Housing Minister Esther McVey has announced plans to promote the release of public sector data to support the proptech sector and property developers in the UK.
She said the Government has a number of measures in store, including the introduction of a national index of all brownfield data and the possibility of a digital product to make information available in a consistent format.
McVey was speaking in advance of a roundtable discussion with proptech companies, whose sector is estimated to be worth £6 billion a year to the UK and growing.
The measures respond to concerns that SMEs often do not have the resources to find and appraise sites for building then draw up planning applications. The Ministry of Housing, Communities and Local Government (MHCLG) said that access to tools that analyse multiple datasets would be a major asset for the industry.
Among the plans is the introduction of a national index of all brownfield data, aimed at simplifying and improving the quality of brownfield land registers to help developers find spots that local authorities consider appropriate for building homes.
MHCLG said the index would be valuable to property developers and councils, with new guidance on the implementation of standards and tools to help validate the data.
The ministry has completed research into which data can most easily be made available from local plans and existing planning systems, but identified problems in that it is often issued in PDF format with specific details hard to find and inconsistent in how they are presented.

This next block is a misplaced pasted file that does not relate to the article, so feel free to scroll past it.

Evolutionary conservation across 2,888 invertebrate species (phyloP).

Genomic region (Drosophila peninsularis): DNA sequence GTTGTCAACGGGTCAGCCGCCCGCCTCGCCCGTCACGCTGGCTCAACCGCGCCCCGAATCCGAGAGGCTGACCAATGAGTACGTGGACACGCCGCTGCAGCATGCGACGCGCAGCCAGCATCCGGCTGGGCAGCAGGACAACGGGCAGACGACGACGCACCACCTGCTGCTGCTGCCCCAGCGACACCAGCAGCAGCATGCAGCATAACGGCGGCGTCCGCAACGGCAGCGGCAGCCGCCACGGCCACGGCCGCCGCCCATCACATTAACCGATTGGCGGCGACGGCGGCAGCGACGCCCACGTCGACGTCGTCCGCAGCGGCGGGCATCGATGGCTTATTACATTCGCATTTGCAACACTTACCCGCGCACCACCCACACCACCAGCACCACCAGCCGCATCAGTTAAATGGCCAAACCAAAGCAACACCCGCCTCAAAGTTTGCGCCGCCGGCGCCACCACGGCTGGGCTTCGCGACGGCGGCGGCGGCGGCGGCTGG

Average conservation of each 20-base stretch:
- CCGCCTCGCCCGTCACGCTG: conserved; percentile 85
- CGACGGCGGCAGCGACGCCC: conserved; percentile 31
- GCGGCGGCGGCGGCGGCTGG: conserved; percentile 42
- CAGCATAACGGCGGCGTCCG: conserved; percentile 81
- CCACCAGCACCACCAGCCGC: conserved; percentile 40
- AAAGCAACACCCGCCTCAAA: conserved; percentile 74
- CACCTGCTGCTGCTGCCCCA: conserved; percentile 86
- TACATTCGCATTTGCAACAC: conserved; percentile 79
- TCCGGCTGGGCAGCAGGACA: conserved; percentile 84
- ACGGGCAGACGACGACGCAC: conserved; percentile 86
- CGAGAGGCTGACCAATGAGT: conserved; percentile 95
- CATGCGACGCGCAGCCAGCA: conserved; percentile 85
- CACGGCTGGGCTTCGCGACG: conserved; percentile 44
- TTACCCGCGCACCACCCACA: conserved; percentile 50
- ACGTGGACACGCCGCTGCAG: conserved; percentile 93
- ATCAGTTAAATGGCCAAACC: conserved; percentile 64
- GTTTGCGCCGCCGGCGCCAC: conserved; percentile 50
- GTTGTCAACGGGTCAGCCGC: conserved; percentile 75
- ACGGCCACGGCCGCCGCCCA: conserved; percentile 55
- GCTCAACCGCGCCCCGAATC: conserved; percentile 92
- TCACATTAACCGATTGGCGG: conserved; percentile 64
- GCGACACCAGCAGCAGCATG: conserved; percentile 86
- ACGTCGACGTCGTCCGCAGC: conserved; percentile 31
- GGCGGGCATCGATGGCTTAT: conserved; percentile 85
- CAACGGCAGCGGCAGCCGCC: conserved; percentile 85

It said a department initiative could deploy a “natively digital product” – about which it has so far provided no further details – to make essential information accessible to policy makers, citizens and digital entrepreneurs in a standardised format.
It also pointed to plans to open up data on compulsory purchase orders, which it described as valuable for local authorities in delivering housing and regeneration.
In addition, the Geospatial Commission in the Cabinet Office will demonstrate solutions for strategic challenges and focus on obtaining the benefits from geospatial data.
McVey said: “We’ve had revolutions in the way that financial services, online banking and transport are provided, turning once unimaginable possibilities into everyday realities. Now it’s the turn of the UK property market.
“Whatever homebuyers prioritise, whether it’s the quality of local schools, the probability of getting a seat on a train, or having easy access to leisure facilities, this technology could transform the way we find and purchase homes.
“And new technology will link builders to brownfield sites more easily, enhance how developers engage with local communities, help builders deliver new homes and modernise the way we buy and sell land and houses, cutting the time it takes to get housing from the drawing board to families getting the keys.
“The UK property sector is on the cusp of a digital revolution. It’s time to harness new technology to unlock land and unleash the potential of housebuilders in all parts of the country and to revolutionise the way in which we buy homes.”
Image from GOV.UK, Open Government Licence v3.0